Using Social Media for Account-Based Marketing

By Madison Taylor
May 5, 2020
girl smiling looking at her phone

A lot of B2B marketers have already made the switch from traditional marketing to the more personalized approach of account-based marketing (ABM). It offers a more focused approach to your clients, more personalized treatment, and returns a better ROI on your marketing dollar.

It’s also shifted the conversation away from pure lead volume and toward lead quality — ABM starts out with better leads, so conversions are higher and revenue improves.

But you can’t just flip a switch and transition your whole company over to an ABM strategy. You need a comprehensive plan for how every department in your business will handle an account-based marketing mindset, and that includes social media.

Social media, when used right, gives you a better understanding of your customers than any tool that marketers past ever had at their disposal. It allows you to connect with your customers, learn what they like and what’s bothering them, and put your message into the world. But a lot of marketers still don’t see the connection between B2B and social media. Allow us to enlighten you.

Finding (And Feeling Out) Your Prospects

You know that B2B stands for “business to business,” but you’re still selling to a human being. Before a business decision is made about a major purchase, several people at your target company are going to have to weigh in — unless it’s a very small company, you’re probably going to have to convince about half a dozen people.

You need to know who those people are, what they want, and what makes them tick. Obviously, you can’t conduct interviews with someone before you start marketing to them, so how are you supposed to find anything out about these key people? Enter social media.

LinkedIn and Facebook are some of the most valuable tools in your ABM arsenal, both in finding the right people and in planning your approach. Seek out the people in the right positions at your target company and try to learn what you can about them:

  • Where are they? This refers to both physical location and the channels they use. If they’re super active on Facebook, but they haven’t updated their LinkedIn profile in six months, that’ll help you inform your advertising.
  • What are their habits? Do they tend to be online in the morning or at work? When are they posting and when are they commenting?
  • What do they complain about? You won’t always be able to find this information, but if you can find a tweet from your target about the slow response time of someone else’s customer service, you can take that into account when you’re pitching.
  • What are their customers complaining about? After all, the goal of your B2B client is to improve the lives of their customers, so take a look at their company’s social profiles and find the posts from unhappy customers. If you can help them solve those problems, your pitch will sound a lot more appealing.

Tailoring Your Content

The cornerstone of an ABM strategy is customization — you’re not serving up the same marketing to everyone, you’re tailoring your content to suit the specific person or company that you’re talking to. Social media offers you a unique opportunity to do that.

First, look at the kind of content they’re sharing. Do they prefer graphics or text articles? Long-form or short-form? Which companies are they following and interacting with? Use their existing social activity to inform the kind of content you create.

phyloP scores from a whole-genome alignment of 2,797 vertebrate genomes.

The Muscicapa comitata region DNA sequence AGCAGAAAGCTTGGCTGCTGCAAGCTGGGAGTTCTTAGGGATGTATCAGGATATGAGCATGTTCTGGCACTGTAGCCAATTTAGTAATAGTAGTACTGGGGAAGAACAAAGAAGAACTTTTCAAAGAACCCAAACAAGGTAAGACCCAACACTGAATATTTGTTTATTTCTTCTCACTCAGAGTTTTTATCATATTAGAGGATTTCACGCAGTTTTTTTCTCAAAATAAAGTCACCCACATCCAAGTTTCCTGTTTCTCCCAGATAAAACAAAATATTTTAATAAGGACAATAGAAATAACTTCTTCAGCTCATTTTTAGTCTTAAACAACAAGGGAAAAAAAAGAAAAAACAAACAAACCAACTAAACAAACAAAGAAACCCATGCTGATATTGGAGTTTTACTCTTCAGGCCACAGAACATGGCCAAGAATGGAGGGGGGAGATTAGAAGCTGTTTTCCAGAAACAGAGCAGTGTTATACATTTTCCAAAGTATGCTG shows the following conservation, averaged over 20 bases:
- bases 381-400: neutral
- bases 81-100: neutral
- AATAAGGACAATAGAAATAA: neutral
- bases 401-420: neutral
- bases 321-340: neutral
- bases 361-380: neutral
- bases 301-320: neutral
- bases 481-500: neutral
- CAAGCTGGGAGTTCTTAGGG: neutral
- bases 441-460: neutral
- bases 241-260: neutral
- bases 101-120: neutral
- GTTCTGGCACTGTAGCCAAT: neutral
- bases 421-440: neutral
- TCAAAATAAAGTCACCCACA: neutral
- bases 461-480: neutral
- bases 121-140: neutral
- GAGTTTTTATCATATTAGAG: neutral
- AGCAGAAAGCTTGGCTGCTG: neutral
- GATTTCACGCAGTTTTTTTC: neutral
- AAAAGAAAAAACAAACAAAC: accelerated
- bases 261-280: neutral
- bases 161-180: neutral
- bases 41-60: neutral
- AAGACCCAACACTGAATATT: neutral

Focus on their industry. Write a case study about “The 5 Most Common Mistakes That [your target company] Makes” and boost it for employees of that company. If you can get people in the building talking about it, you’ll get your product to the top of their minds.

Go after specific pain points, too. If you can determine the biggest issues that they face in their daily lives or with their customers, you can create content that shows specifically how you can solve those problems.

Finally, target everything. Both Facebook and LinkedIn will let you target ads and boosted posts toward the employees of a specific company — LinkedIn will even let you target by job title within that company. Take advantage of that! If your product is going to make their IT staff’s lives easier, target everyone on that team and boost your brand awareness.

Maintaining Relationships

At least as important as landing new accounts is keeping up a good relationship with the accounts that you already have. We all know that it’s a lot more expensive to sign a new client than to keep an existing one, and that’s true even with the reduced acquisition costs of ABM. Happy customers become advocates for your company, bringing in new business at no cost to you.

Social media is a great way to do that. A “follow” isn’t a relationship, so focus on more detailed interaction. Join in on their conversations, especially if they’re talking about something you have particular expertise in. Don’t be afraid to chime in! If your input is helpful, it’ll be appreciated. Remember, engagement isn’t about sales — you can send a few links, but don’t turn your comments into pitches.

Engage with posts. Share and like their content. Ask for their input on your content. Partner with them on specific topics, blog posts, and case studies. ABM is a huge upgrade for most B2B businesses, bringing in better leads, more brand awareness, and more revenue. It’s a major shift in the way marketing is done, and it requires the full participation of every piece of your company. Social media is going to be a big part of that plan, so make sure it’s done right!